InnoVen Capital invests $37M in 17 startups in Q4, looks to invest $100M in next fiscal

11th Apr 2017
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On Monday, venture debt firm InnoVen Capital announced its Q4 results along with the year-end performance for FY 2016-17.

Over the past year, InnoVen has disbursed close to $85 million in 53 transactions across 45 companies, 31 of which were new additions to their portfolio. The transactions also include investments made by InnoVen through their Capital Assistance Programme, InnoVenCAP.

Further, this charts an almost double growth for the firm, which had deployed close to $43 million during FY 2015-16.

vinod-murli_yourstory
Vinod Murali, Deputy CEO India, InnoVen Capital

The quarter that just went by  

In the last quarter itself, the firm claims to have disbursed close to $37 million to 17 companies, and as of March 2017, the numbers stand at a total investment of $225 million in over 100 companies in India across more than 150 transactions.

This quarter also marked funding to growth-stage companies like hotel aggregator OYO, online food ordering and delivery service Swiggy, management home rental spaces startup Nestaway, and furniture marketplace Pepperfry, which raised an average round of Rs 25 crore, snapping up an aggregate funding of $30 million in large loans.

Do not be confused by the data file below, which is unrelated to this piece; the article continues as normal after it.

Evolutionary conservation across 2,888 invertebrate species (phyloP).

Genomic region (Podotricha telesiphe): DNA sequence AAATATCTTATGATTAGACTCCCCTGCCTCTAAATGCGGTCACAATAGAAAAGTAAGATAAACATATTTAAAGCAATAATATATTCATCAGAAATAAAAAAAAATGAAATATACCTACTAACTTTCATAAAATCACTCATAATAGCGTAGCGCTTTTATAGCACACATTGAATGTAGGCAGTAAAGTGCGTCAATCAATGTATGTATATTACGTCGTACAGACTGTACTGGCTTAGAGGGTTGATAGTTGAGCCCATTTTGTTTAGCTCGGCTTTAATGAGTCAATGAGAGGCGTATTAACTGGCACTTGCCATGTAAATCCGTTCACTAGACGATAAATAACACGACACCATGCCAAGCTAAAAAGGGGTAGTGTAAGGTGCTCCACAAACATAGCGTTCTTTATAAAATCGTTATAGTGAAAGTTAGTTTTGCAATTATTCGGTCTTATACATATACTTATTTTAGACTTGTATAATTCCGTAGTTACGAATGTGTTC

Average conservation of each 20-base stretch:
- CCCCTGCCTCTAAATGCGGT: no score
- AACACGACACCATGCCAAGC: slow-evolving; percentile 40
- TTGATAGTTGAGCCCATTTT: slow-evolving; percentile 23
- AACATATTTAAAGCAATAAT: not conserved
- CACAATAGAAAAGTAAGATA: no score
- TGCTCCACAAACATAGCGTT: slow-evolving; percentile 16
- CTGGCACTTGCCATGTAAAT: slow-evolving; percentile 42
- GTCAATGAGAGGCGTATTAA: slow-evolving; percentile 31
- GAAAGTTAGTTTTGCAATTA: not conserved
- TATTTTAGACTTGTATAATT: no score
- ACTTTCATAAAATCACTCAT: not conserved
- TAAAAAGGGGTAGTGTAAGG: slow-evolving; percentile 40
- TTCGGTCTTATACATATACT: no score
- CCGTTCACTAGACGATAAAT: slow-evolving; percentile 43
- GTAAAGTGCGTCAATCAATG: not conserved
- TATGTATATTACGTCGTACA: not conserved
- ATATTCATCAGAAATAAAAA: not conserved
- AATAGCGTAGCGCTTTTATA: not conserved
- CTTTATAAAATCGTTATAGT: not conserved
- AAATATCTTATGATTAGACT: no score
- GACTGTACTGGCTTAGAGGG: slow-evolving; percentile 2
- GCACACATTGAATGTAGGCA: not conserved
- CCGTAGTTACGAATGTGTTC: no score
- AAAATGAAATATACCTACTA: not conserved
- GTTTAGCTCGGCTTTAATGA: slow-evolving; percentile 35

Among the other companies invested in were B2B marketplace Bizongo, customer experience management software CloudCherry, hotel management software startup Hotelogix, hyperlocal firm Shadowfax, rentals for furniture business Rentomojo. InnoVen also provided follow-on loans to existing portfolio companies such as Shaadi.com.

According to Vinod Murali, Deputy CEO India, InnoVen Capital, this year also marked the increasing of cheque sizes for venture debt to Rs 50 -55 crore, with almost 50 percent of the debt deals done in the year with companies that had raised up to a Series B equity round.

This also includes the largest venture debt deal done in the country till date -- Rs 55 crore to OYO, as claimed by the company.